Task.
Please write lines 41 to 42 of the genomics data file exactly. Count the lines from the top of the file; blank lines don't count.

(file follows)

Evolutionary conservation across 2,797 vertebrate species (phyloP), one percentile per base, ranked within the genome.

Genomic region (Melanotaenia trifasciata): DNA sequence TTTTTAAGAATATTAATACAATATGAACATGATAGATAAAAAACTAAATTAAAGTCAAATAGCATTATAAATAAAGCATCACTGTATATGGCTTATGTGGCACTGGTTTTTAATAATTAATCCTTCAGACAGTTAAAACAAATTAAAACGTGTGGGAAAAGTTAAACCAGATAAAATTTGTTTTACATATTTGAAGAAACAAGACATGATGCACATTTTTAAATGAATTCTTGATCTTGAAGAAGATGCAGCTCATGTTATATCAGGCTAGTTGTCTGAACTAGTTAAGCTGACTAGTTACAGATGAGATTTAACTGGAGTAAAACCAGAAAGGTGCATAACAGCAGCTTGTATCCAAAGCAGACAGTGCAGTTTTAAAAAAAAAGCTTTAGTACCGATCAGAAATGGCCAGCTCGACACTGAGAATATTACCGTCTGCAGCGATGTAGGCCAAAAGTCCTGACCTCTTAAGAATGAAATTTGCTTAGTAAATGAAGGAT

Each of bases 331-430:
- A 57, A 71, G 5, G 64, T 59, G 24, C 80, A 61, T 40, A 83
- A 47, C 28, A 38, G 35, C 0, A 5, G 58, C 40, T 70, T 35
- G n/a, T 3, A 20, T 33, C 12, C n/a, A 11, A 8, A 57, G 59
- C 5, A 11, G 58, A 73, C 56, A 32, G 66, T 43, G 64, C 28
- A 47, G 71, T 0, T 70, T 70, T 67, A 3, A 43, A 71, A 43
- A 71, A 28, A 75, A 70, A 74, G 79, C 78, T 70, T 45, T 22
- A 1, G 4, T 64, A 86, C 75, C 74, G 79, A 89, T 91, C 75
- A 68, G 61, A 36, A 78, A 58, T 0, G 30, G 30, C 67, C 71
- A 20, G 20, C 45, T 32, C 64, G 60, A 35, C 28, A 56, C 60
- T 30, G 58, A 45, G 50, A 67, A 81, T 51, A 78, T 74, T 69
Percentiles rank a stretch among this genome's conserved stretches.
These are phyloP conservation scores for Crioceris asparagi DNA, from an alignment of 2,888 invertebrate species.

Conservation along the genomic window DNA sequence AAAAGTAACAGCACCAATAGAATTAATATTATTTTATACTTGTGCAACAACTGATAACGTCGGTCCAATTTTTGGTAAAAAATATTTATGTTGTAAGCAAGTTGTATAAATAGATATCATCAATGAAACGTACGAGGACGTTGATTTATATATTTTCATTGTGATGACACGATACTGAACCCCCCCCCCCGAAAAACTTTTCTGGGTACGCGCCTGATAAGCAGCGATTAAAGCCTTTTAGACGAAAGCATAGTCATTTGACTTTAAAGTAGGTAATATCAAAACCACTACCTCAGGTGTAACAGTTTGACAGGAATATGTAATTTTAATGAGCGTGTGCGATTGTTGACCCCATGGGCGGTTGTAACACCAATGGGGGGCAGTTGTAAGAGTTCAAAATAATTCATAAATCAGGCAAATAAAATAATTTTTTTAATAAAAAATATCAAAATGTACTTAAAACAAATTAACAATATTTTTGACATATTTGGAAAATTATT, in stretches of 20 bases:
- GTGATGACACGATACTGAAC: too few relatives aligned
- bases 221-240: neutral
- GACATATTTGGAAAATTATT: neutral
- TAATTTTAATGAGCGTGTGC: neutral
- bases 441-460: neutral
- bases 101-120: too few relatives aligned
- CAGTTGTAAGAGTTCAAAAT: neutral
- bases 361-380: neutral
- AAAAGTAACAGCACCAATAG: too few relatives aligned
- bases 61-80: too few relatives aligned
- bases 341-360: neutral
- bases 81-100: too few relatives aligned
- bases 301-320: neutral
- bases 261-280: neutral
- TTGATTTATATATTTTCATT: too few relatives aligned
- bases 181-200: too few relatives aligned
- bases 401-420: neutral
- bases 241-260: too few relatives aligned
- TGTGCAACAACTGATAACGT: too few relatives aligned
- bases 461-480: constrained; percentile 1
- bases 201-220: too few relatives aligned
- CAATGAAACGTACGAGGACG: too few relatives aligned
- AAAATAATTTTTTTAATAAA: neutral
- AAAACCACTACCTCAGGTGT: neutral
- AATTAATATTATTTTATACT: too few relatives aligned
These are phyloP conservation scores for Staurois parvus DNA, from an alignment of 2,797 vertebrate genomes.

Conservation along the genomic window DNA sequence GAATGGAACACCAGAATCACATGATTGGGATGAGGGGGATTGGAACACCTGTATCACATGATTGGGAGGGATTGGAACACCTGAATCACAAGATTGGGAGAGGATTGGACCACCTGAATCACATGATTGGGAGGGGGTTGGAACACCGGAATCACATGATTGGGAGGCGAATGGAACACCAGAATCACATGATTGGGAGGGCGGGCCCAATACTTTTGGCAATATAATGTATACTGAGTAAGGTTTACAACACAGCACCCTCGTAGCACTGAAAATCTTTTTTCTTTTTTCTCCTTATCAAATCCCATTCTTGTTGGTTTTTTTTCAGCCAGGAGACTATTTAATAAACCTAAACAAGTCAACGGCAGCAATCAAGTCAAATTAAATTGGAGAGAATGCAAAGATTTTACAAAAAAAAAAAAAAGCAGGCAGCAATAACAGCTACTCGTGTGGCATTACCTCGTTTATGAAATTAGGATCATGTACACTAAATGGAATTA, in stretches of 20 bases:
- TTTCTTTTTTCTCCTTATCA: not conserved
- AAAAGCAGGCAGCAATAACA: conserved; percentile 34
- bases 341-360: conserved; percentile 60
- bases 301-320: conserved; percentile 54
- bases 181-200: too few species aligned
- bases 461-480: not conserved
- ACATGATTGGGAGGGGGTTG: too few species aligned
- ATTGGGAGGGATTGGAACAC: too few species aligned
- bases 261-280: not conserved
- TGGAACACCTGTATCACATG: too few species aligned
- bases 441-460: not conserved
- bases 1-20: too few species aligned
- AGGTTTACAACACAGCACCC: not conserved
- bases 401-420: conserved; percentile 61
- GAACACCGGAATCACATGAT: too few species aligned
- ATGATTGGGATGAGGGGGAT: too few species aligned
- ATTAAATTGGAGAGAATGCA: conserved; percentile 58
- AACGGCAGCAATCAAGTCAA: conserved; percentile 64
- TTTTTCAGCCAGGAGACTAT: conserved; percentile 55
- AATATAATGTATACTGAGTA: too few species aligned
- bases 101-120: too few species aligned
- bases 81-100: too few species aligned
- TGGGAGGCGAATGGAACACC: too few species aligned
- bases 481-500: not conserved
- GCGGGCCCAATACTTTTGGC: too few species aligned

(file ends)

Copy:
- AATTAATATTATTTTATACT: too few relatives aligned
These are phyloP conservation scores for Staurois parvus DNA, from an alignment of 2,797 vertebrate genomes.